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Browser: Sutherland Lyall continues to explore world architecture, cutting his way through the tangled electronic undergrowth. (View).

All out for paytime

It may be the residual hippy in this columnist but I can't help the odd twinge of tristesse at the way the internet is moving into its next phase. There is still an enormous quantity of information freely available, and quite a lot of it is provided by people who simply want to run a website, those who believe information should be free, librarians, people obsessed by a single topic, dog breeding club secretaries or people who love architecture. That probably won't change because, happily, there seems to be an endless supply of enthusiasts, some for topics you didn't even know existed. But plainly something is happening on the Web when the signs start kicking you in the ankle. One is the small and increasing number of abandoned websites, some of them architectural. The other is the small but growing number of sites turning part-subscription, some of them architectural too. It is not always a well understood proposition that anything more than a hiya-guys website is going to take a certain amount of money or t ime to keep it browse-worthy. Could it be that for a critical mass of webmasters this particular penny has finally dropped?

Clear a space

But how do they get visitors to pay for information? Some newspapers have begun charging for stories, following the rough old capitalist traditions: can't pay, won't read. Another way is to keep the basic site as a free operation and lure subscribers by fencing off quite big and overtly tasty bits. This is what the Danish, US-trained architect, Kirsten Kiser, has done with Arcspace at You want access to the site, you can have it - for a limited time. After that? For the whole thing? You pay $32 a year in quarterly instalments. I quizzed Kiser about this and she emailed back: 'We just started the membership and it is our only way to survive.' The site has been going for a couple of years and features a lot of Kiser's first-rate photography. Given this history and the terrific content you are not disposed to doubt her. Some of her visual material comes from the architects but much is her own, shot as she buzzes around the world curating exhibitions. Her site is beautifully simple, has concise and informative text, has rather too many pix of its ebullient proprietor and a nice big archive of really well shot photos - and drawings - by both the established and up-and-coming around the Western architectural world. Why you might subscribe is because Kiser has an impressive nose for new talent and buildings.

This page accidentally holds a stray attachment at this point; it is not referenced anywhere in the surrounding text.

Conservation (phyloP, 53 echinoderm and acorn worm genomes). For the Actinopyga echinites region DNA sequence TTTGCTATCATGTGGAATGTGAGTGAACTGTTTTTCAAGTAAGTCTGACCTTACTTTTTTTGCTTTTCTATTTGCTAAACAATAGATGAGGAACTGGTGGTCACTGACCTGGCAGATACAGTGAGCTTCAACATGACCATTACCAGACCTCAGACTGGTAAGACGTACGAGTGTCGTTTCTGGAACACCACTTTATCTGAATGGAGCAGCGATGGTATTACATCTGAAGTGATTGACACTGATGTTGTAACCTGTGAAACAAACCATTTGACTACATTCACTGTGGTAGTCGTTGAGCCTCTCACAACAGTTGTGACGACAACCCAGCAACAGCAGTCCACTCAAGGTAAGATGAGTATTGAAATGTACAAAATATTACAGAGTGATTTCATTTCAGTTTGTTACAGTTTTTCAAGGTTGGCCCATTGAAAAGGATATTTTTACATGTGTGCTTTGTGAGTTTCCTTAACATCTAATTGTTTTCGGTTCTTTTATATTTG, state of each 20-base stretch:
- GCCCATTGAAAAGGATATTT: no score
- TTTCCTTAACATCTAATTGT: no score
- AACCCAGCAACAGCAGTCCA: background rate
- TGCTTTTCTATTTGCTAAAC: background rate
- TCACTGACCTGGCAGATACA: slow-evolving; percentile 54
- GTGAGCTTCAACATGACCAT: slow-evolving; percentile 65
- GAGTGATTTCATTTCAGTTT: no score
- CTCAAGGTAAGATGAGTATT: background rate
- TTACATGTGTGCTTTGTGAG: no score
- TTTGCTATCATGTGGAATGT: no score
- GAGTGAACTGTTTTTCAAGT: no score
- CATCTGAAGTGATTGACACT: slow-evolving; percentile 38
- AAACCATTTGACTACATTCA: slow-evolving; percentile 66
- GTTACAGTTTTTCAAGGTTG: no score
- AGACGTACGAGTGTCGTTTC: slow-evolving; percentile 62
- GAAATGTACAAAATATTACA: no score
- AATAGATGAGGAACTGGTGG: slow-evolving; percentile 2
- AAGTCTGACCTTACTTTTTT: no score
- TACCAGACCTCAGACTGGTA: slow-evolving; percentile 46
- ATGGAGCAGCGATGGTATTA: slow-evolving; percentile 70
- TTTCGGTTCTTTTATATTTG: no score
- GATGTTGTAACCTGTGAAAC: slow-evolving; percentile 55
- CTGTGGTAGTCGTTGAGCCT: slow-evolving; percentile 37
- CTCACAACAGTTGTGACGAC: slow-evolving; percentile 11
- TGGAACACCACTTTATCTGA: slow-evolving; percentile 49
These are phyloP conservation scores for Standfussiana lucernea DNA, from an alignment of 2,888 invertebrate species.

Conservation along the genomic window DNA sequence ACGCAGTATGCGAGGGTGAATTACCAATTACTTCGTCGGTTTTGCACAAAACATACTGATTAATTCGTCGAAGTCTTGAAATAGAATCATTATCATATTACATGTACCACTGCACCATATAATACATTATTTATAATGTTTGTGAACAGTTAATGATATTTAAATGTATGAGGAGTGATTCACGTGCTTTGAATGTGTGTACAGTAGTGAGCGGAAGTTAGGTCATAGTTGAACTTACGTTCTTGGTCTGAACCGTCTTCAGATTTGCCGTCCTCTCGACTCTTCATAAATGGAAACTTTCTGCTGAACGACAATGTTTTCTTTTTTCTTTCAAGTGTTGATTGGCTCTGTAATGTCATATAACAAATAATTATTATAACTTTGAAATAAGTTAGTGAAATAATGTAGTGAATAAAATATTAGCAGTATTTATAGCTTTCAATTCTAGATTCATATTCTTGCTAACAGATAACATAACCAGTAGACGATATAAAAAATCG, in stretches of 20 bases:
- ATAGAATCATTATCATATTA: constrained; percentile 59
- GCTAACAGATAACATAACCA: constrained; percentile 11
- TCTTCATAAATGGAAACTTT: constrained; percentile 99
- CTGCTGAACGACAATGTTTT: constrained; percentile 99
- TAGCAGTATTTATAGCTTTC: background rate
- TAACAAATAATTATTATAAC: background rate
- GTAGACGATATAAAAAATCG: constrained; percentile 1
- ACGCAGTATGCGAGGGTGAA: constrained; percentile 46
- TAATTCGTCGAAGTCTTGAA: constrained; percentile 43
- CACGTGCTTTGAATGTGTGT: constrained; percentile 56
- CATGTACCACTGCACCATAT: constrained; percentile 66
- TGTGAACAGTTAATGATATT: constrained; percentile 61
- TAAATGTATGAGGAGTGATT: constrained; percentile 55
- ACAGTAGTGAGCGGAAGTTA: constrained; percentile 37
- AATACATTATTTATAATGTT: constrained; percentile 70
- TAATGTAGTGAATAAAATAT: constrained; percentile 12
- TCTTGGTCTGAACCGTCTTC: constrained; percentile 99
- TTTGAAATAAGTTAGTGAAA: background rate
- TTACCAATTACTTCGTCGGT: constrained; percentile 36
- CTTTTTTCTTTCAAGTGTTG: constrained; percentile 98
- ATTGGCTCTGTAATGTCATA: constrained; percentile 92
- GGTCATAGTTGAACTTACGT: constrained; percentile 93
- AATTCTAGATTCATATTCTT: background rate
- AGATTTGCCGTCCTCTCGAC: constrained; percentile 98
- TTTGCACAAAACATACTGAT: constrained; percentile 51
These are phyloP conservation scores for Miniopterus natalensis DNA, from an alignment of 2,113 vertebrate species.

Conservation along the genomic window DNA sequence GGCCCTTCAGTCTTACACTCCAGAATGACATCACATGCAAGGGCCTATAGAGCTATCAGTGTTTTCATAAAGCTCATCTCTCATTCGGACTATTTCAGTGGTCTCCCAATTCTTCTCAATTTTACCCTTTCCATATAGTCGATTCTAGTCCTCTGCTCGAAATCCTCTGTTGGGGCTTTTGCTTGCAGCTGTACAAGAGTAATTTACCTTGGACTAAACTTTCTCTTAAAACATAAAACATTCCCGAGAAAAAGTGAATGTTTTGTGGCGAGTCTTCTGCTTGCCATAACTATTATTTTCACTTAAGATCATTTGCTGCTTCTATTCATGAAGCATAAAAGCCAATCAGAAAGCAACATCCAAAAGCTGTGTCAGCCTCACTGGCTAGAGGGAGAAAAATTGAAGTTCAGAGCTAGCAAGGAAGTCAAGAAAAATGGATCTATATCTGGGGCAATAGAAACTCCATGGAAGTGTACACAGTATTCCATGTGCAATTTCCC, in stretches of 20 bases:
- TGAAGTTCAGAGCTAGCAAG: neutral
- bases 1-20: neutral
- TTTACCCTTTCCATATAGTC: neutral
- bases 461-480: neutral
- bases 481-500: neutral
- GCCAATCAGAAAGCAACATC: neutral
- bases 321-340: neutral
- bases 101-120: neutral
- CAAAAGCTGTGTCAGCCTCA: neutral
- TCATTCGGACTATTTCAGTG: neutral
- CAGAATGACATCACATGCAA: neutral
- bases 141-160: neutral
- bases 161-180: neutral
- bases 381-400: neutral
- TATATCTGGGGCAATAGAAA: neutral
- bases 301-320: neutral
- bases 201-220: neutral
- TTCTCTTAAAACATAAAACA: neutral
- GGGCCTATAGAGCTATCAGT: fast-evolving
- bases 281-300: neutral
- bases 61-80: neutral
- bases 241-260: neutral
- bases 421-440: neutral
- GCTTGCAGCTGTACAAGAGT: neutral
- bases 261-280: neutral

Peace treaty

For most of the year 2000 Kiser was also editor of DesignArchitecture at - (Browsed in July 2001). It sends out a daily newsletter of links to news sources. One such recent item was a BBC report on the opening of a new Irish architectural website. For all you political correctors out there, this is the name the site people have given it, not me: it's PADDI This stands for Planning Architecture Design Database Ireland and is a collaboration between Queen's University Belfast and University College Dublin. It's a bibliographic database run by the two schools' librarians, covering material from around 1865 to the present about built environment and planning in Ireland. Searching (a tad unfairly) for 'Ictinus and Callicrates' involved long waits and no results. 'Troubles' produced 75 results and 'Richard Murphy' four. Both after the same long wait. The latter was a trick question because Murphy is an award-winning Edinburgh architect. The four articles in the database were about a house Murphy's office had done in Eire in 1999. There is also an images page - sans any more information than the name of the building. And there are the obligatory links. And a very long list of journals mined for the database. This is doubtless important for academic completeness but since it is no more than a list it's hardly worth giving the same weighting as the other major sections. So a bit more work here, especially on the slowww search engine and on hiring a graphic designer - maybe whoever did Arcspace's elegant site.

First aid

Amid all this fun there is the exemplary site, Architecture for Humanity, at Its first, very successful, venture was a competition to design five-year transitional housing for Kosovo. Founded by Cameron Sinclair, an ex-Westminster and Bartlett architect now in Manhattan, Architecture for Humanity has Frank Gehry and Shigeru Ban on the board. Earlier this year Sinclair won Dwell Magazine's Nice Modernist prize. Now the organization is running a competition for ideas for a mobile AIDS unit to be used by medics in Africa. Details and brief are at the site and the deadline is November 1. Go for it.

sutherland Lyall is at
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Publication:The Architectural Review
Geographic Code:4EUUK
Date:Sep 1, 2002
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